Jun 20, 2019 Newsdesk Latest News, Macau, Top of the deck
A survey conducted by the Chinese government and publicised this week, suggests that residents of Guangdong province – the mainland jurisdiction nearest to Macau and Hong Kong – remain confident in their consumer spending.
But travel beyond the mainland’s boundaries – including to the Special Administrative Regions of Hong Kong, Macau – was not a declared option for a majority of those from Guangdong province planning a trip for this year, according to the poll. It is possible that some of those surveyed might have preferred not to tick the answer that mentioned Macau among a cohort of nearby destinations. Frequently, surveys of inbound tourists to Macau find only a minority of those polled declaring gambling as a reason for the visit.
The Guangdonger consumer findings were released in a summary by the Survey Office of the National Bureau of Statistics in Guangdong on its official website on Wednesday. The office did not specify when the survey was conducted, but it noted that a total of 2,000 households from the province had been sampled, with 1,400 being based in cities or towns and the remainder being from villages.
As the summary did not offer any comparative data for 2018 or earlier, it was not possible to surmise whether particular factors – such as the United States-China trade war – might have played a role in the declarations of those polled.
The Survey Office said the research sought to understand Guangdong households’ expenditure estimates and plans this year.
According to the Survey Office’s summary, 41.0 percent of the polled households said they intended to travel during 2019. A majority of these respondents was either from the cities of Guangzhou or Shenzhen, or other major settlements in the Pearl River Delta region. Of the trip-planning households, only about a third declared plans to travel abroad in 2019, with the rest saying they were opting for domestic trips.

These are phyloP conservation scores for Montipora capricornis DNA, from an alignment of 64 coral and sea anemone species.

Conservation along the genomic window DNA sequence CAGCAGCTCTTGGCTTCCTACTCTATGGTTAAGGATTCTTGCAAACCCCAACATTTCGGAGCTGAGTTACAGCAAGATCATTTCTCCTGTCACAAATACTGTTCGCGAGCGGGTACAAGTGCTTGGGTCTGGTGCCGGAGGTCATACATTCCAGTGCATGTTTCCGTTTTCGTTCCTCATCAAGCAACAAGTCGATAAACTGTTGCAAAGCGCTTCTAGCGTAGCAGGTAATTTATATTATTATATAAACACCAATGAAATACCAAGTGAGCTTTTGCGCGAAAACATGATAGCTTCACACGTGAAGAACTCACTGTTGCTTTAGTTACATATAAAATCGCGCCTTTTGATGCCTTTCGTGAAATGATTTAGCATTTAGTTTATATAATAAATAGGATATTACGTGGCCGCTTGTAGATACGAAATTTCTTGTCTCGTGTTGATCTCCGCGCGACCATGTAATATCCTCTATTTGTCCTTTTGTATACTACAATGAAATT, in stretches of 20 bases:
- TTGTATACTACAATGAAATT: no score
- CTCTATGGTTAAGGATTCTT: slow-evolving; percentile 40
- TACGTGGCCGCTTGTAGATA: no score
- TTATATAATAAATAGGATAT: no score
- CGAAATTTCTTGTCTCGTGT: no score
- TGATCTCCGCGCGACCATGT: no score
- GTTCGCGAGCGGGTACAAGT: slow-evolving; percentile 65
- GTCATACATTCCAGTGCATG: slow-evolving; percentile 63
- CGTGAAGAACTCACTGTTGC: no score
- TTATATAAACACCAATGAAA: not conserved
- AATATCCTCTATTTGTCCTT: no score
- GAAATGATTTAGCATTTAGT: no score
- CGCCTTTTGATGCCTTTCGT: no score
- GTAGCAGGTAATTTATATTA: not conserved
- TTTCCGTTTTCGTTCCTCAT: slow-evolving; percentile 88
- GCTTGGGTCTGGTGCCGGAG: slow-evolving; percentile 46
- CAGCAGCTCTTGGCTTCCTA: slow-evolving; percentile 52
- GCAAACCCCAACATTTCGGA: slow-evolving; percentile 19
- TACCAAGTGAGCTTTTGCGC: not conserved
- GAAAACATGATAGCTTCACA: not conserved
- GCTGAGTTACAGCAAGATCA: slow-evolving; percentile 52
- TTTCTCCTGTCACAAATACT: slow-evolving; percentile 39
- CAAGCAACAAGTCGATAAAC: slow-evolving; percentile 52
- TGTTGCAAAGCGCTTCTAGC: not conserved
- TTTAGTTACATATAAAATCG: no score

Of the surveyed households that had plans to travel abroad this year, 73 percent said they would choose to go either to Hong Kong, Macau, Taiwan, Japan, South Korea or nearby destinations in Southeast Asia. The remaining 27 percent of declared travellers indicated plans for long-haul destinations such as Europe, the U.S. or the Middle East.
In its Wednesday statement, the Survey Office remarked that Guangdong had “topped” the list of mainland provinces supplying the greatest number of outbound Chinese tourists “in recent years”.
Macau’s Guangdong market
According to Macau’s Statistics and Census Service, the city received 4.04 million visitors from Guangdong province in the first four months this year, a tally that represented 41.3 percent of Macau’s 9.79-million inbound travellers from mainland China recorded in the period. The number of inbound visitors from Guangdong recorded in the January to April period represented a rise of 16.6 percent year-on-year.
Andy Wu Keng Kuong, president of the Macau Travel Industry Council, told GGRAsia that 2019 inbound travel to Macau – including by people from Guangdong – was likely to be stimulated by the Hong Kong-Zhuhai-Macau Bridge and other infrastructure improvements in the Pearl River Delta region. He noted Macau was increasingly hosting events that appealed to inbound travellers.
“I think it’s possible that Macau will see more than 40 million visitors for this year,” of all types Mr Wu remarked to us, in line with an estimate earlier this year from the the Macao Government Tourism Office that 2019 visitor numbers might top 38 million.
“For Guangdong travellers, destinations like Hong Kong and Macau are the ones where they can make repeated visits within a year, which is not like Japan or South Korea where they need to fly for several hours,” Mr Wu added.
The Survey Office poll in Guangdong attempted to assess household disposable income relative to household members’ willingness to travel outside the mainland. About 27 percent of those responding households where the per-capita disposable income was below CNY30,000 (about US$4,350) said they had plans to travel outside the mainland this year. Nearly 49 percent of surveyed households with per-capita disposable income between CNY30,000 to CNY50,000 planned to do so.
Guangdong-based visitors to Macau arriving under China’s Individual Visit Scheme exit visa had, on average, the highest per capita expenditure in Macau, standing at MOP1,998 (US$249), according to the first-quarter visitor expenditure survey done by Macau’s census service. For the Guangdong individual travellers that stayed in Macau overnight, their per-capita expenditure was MOP3,387.
“Compared to Hong Kong, Macau’s hotel room rate is similar; though costs on food and beverage in Macau is a bit more pricy than Hong Kong,” Mr Wu said.
The travel industry trade chamber head also believed that Macau’s hotel operators have been cautious in raising room rates, as Chinese visitors could exit the city “more easily” than previously, thanks to the Hong Kong-Zhuhai-Macau Bridge and the expected advent of a 24-hour land crossing between Macau and next-door Zhuhai in Guangdong. Currently, 24-hour passage is only possible at the boundary between Hengqin Island and Macau.
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